Head of Russian private army Wagner says his forces are handing control of Bakhmut to Moscow
It was not possible to independently verify whether Wagner’s pullout from the bombed-out city has begun, and the Ukrainian General Staff said heavy fighting was continuing inside the eastern city after a nine-month battle that killed tens of thousands of people
The head of the Russian private military contractor Wagner claimed Thursday that his forces have started pulling out of Bakhmut in eastern Ukraine and handing over control to the Russian military, days after he said Wagner troops had captured the ruined city.
Yevgeny Prigozhin, a convicted criminal and Wagner’s millionaire owner with longtime links to Russian President Vladimir Putin, said in a video published on Telegram that the handover would be completed by June 1. Russia’s Defense Ministry didn’t confirm this and it wasn’t possible independently to verify whether Wagner’s pullout from the bombed-out city has begun after a nine-month battle that killed tens of thousands of people. Prigozhin said his troops would now rest in camps, repair equipment and await further orders.
Ukraine’s deputy defense minister, Hanna Maliar, said Thursday that regular Russian troops had replaced Wagner units in the suburbs but that Wagner fighters remained inside the city. Ukrainian forces maintain a foothold in the southwestern outskirts, she said.
Prigozhin’s Bakhmut triumph delivered a badly needed victory for Putin, whose invasion of Ukraine in February 2022 has lost momentum and now faces a Ukrainian counteroffensive using advanced weapons that Kyiv’s Western allies have provided.
According to top Ukrainian presidential advisor Mykhailo Podolyak, that counteroffensive is already underway. He said Thursday that it should not be anticipated as a “single event” starting “at a specific hour of a specific day.” Writing on Twitter, Podolyak said that “dozens of different actions to destroy Russian occupation forces” had “already been taking place yesterday, are taking place today and will continue tomorrow.”
Prigozhin has long feuded with the Russian military leadership, dating back to Wagner’s creation in 2014. He has also built a reputation for inflammatory — and often unverifiable — headline-grabbing statements from which he later backtracks. During the 15-month war in Ukraine, he has repeatedly and publicly accused the Russian military leadership of incompetence, failure to properly provision his troops as they spearheaded the battle for Bakhmut, and failure to credit his troops for their successes and sacrifices.
Wagner’s involvement in the capture of Bakhmut has added to Prigozhin’s standing, which he has used to set forth his personal views about the war’s conduct.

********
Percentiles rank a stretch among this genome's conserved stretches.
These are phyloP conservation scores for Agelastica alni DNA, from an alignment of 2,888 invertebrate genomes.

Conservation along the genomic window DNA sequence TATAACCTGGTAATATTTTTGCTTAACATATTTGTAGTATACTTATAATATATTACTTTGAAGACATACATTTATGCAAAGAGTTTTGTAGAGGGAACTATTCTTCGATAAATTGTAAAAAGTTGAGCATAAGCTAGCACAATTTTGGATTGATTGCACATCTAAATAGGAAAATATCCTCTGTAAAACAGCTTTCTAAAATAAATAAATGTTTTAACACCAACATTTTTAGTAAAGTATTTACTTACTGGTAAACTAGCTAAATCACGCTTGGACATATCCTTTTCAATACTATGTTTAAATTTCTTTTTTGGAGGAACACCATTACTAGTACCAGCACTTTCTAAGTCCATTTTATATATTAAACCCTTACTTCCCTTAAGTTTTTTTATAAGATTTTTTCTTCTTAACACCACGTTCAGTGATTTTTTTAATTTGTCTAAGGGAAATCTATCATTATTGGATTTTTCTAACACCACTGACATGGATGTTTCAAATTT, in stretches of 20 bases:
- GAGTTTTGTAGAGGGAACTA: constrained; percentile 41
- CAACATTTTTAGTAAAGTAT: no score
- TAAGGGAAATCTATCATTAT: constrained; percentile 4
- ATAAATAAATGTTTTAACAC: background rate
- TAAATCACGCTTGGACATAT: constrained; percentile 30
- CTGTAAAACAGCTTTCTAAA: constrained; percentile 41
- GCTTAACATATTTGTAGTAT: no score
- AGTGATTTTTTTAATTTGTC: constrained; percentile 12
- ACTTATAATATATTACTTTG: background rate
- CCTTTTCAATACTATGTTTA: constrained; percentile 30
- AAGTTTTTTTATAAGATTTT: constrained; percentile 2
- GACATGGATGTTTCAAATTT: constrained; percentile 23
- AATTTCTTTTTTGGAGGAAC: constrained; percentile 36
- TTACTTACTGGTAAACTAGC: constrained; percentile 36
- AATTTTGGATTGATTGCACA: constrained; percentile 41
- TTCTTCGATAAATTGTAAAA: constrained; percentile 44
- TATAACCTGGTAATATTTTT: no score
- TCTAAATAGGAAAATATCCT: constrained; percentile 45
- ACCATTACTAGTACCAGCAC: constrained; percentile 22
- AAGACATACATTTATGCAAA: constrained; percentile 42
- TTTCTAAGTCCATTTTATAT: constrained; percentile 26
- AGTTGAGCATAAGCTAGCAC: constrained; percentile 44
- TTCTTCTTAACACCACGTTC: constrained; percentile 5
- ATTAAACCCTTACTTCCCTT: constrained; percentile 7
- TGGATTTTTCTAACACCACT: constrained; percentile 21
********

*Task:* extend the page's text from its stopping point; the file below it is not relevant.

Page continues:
“Prigozhin is … using the perception that Wagner is responsible for the capture of Bakhmut to advocate for a preposterous level of influence over the Russian war effort in Ukraine,” the Institute for the Study of War, a Washington think tank, said.
His frequent critical commentary about Russia’s military performance is uncommon in Russia’s tightly controlled political system, in which only Putin can usually air such criticism.
Seth Jones, director of international security at the Center for Strategic and International Studies, said Prigozhin appears to be pressuring the Russian Defense Ministry to take a more active role and responsibility in Bakhmut but he questioned whether regular troops are capable of taking over from Wagner.
“If you pull those forces out of Bakhmut, you lose your entire sort of first line of offensive and then defensive operations, because the Russians aren’t going to use — haven’t used -- their seasoned military forces” for major advances, he said. “You don’t want to waste well trained capable forces in areas where they’re likely to get killed. So removing them would almost certainly allow the Ukrainians to retake territory.”
With Russian forces suffering high casualties and their inability to integrate their, forces, he added, they “just they look miserable.”
Nikolai Petrov, senior Russia and Eurasia research fellow at Chatham House, was skeptical about Prigozhin’s claim the Russian military will take over.
“Nobody knows if that will happen,” Petrov said, adding that Prigozhin is a “populist and he’s playing the cards of hatred” against ineffective Russian military commanders.
Earlier this week, Prigozhin again broke with the Kremlin line on Ukraine, saying its goal of demilitarizing the country had backfired, acknowledging Russian troops had killed civilians and agreeing with Western estimates that he lost more than 20,000 men in the battle for Bakhmut.
Meanwhile, Russia unleashed a barrage of Iranian-made Shahed 36 drones against Kyiv in its 12th nighttime air assault on the Ukrainian capital this month but the city’s air defenses shot them all down, Ukrainian authorities said Thursday.
The Kremlin’s forces also launched 30 airstrikes and 39 attacks from multiple rocket launchers, as well as artillery and mortar attacks across Ukraine, the Ukrainian military said.
At least one civilian was killed and 13 others were wounded in Ukraine on Wednesday and overnight, the Ukrainian presidential office said Thursday.
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